The McColo takedown: Online neighborhood watch, or Internet frontier justice?

Security researchers are banding together to police the Net against allegedly nefarious hosting firms. That may not be the best approach, but it may be the only viable one for now.

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McColo hosted a staggering variety of cybercrime activity, according to a group of researchers who said they had documented the company's practices for more than two years. In addition to hosting Web sites that spewed out huge quantities of spam, McColo is alleged to have hosted child pornography and counterfeit pharmaceutical sites, as well as command-and-control servers for some of the Internet's biggest botnets.

McColo was kicked offline after The Washington Post gave the company's upstream service providers information about its alleged hosting activities that the Post had gathered from the security researchers.

Benny Ng, director of infrastructure at Hurricane Electric, a Fremont, Calif.-based ISP that was one of McColo's service providers, said his company's decision to pull the plug was based solely on what it was given by the Post. According to Ng, the decision was straightforward because what McColo was doing was against Hurricane Electric's terms of service.

The fear of ending up on an Internet blacklist is also a powerful motivator in such cases. The blacklists maintained by and other groups are used by many security vendors and corporate IT departments as part of their efforts to block spam and malware. As a result, ending up on the lists can have drastic consequences for an ISP or Web site.

Blacklist groups "basically have you over a barrel," said an executive at a hosting firm who asked not to be named. "So yes, we do pay attention to them."

However, in both the McColo and Intercage cases, the only role the security community played was to collect evidence showing that the two companies were hosting clients involved in all sorts of criminal activity, said Garth Bruen, founder of the antispam group KnujOn.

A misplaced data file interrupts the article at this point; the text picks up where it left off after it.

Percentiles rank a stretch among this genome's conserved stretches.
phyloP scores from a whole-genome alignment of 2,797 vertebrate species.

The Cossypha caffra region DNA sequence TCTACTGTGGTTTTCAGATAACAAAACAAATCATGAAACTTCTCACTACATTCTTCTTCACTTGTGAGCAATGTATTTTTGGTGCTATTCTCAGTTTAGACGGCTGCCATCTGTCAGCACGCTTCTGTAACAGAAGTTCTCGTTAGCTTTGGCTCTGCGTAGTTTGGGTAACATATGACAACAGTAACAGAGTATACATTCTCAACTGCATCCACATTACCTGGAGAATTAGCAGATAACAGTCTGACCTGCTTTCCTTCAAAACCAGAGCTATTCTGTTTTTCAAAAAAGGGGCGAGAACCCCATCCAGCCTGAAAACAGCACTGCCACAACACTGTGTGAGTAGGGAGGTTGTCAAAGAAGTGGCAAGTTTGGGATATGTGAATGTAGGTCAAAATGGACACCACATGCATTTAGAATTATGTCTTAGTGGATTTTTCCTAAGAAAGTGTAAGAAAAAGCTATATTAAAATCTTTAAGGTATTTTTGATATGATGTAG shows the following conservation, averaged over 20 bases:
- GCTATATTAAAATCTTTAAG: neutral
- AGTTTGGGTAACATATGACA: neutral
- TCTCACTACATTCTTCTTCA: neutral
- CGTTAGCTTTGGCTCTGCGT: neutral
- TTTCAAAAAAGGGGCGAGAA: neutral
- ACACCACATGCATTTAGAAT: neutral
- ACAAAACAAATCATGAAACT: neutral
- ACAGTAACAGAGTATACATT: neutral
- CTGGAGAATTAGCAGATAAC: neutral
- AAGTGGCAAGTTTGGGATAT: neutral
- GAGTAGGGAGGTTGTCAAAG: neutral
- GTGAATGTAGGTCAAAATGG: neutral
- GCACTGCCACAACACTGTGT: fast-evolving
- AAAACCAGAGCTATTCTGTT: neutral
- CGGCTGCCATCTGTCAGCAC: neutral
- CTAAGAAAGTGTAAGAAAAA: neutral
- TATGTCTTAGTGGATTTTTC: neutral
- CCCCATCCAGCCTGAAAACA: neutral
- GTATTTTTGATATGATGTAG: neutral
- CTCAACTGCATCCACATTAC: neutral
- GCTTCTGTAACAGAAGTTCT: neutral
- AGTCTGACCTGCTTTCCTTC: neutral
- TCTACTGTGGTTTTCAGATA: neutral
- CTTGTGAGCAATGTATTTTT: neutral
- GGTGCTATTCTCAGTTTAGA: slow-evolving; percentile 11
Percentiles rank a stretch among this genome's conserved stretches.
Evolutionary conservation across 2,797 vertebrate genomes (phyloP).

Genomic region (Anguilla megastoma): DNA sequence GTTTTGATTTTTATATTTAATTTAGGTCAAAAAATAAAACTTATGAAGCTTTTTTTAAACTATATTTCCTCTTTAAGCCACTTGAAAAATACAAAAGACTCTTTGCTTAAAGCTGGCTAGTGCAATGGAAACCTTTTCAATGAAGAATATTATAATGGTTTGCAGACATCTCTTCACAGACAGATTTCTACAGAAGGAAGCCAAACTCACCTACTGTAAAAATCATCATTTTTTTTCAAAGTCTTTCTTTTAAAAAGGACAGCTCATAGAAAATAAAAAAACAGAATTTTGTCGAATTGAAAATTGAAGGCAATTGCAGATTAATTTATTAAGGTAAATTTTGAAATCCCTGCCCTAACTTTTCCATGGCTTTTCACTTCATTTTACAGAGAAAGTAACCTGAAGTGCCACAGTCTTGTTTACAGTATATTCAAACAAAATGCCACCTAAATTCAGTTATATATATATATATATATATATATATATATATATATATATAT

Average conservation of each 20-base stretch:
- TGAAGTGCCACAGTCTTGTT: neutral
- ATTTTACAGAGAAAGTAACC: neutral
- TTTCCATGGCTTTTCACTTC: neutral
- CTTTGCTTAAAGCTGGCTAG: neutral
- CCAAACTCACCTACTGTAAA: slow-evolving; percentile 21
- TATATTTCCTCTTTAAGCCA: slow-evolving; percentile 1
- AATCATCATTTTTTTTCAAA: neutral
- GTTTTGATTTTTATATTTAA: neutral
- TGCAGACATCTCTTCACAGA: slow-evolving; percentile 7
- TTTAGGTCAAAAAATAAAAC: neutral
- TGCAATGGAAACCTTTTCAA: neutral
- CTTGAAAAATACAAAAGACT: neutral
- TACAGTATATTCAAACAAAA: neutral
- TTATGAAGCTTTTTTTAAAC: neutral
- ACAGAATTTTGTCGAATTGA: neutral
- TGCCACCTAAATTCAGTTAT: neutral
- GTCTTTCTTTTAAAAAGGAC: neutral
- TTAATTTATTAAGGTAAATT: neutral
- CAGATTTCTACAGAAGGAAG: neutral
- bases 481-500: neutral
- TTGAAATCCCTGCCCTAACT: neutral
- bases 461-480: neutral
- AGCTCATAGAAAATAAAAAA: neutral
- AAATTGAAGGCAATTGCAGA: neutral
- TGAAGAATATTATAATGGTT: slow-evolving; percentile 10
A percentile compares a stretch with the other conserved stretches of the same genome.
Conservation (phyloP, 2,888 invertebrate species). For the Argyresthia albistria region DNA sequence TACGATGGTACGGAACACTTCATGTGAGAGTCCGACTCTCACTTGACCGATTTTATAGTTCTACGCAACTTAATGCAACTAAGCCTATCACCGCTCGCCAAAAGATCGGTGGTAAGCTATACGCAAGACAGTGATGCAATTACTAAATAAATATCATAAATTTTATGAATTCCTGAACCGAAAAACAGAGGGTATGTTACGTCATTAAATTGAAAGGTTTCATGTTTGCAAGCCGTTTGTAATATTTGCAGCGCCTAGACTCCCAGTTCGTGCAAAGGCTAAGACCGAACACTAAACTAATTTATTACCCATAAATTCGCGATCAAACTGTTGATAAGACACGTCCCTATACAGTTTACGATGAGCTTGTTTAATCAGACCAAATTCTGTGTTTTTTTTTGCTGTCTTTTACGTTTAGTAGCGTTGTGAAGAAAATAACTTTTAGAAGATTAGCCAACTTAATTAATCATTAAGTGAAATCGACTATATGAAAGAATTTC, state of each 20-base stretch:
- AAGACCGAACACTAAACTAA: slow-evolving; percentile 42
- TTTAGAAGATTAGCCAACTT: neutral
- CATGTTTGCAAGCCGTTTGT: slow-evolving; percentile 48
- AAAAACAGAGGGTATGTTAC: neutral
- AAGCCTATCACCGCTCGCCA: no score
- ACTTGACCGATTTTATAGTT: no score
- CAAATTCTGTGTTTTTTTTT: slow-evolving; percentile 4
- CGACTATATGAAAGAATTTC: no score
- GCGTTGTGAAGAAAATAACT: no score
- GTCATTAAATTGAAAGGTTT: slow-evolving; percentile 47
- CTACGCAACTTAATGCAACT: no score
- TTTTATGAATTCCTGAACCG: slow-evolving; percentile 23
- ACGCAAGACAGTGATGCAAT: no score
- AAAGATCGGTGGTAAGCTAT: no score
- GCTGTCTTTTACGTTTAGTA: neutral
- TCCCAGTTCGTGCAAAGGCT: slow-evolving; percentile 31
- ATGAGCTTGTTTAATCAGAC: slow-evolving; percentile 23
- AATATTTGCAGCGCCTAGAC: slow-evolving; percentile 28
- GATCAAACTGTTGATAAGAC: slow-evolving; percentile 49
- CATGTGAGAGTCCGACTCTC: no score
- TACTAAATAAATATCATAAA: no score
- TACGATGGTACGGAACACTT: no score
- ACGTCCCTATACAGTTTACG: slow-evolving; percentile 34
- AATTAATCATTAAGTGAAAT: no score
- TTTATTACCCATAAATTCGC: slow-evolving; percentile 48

The decisions to pull the plug on the hosting firms were made solely by the upstream service providers, Bruen noted. "That was their choice to do it," he said. "We just gave them the information to help them make up their mind."

What's going on is "a little closer to vigilance than it is to vigilantism,"'s Weinstein said in an interview. The security researchers who track alleged bad apples "are not inciting specific action against any company," he added. "What they're doing is publishing data and putting it in front of people who are making these decisions."

Often, though, it's hard to know for sure if a hosting company is complicit in the illegal activities taking place on its networks, or the extent of its culpability if it is aware of them, Weinstein acknowledged. "That's definitely a concern," he said. "But I don't think there's an easy answer to it."

Similar doubts were expressed even in the Post's story about the McColo takedown that the newspaper itself had helped trigger. According to the Post, the extent to which McColo could be held legally responsible for the activities of its hosted clients is unclear. There also is no evidence that McColo has ever been charged with any crimes, the newspaper reported.

Renesys' Zmijewski said he's surprised by the apparent lack of action on the part of U.S. law enforcement agencies to curb either McColo or Intercage. "It's not like these companies were in the middle of nowhere," he said, adding that many of the activities carried out on their systems were clearly illegal.

Invoking the rule of law would be preferable to having private groups initiate their own policing efforts, Zmijewski said. But he noted that with law enforcement not getting involved, it's no surprise that people have begun "taking matters into their own hands." For now, he said, "this perhaps is the only option."

This version of this story originally appeared in Computerworld's print edition.

Copyright © 2008 IDG Communications, Inc.

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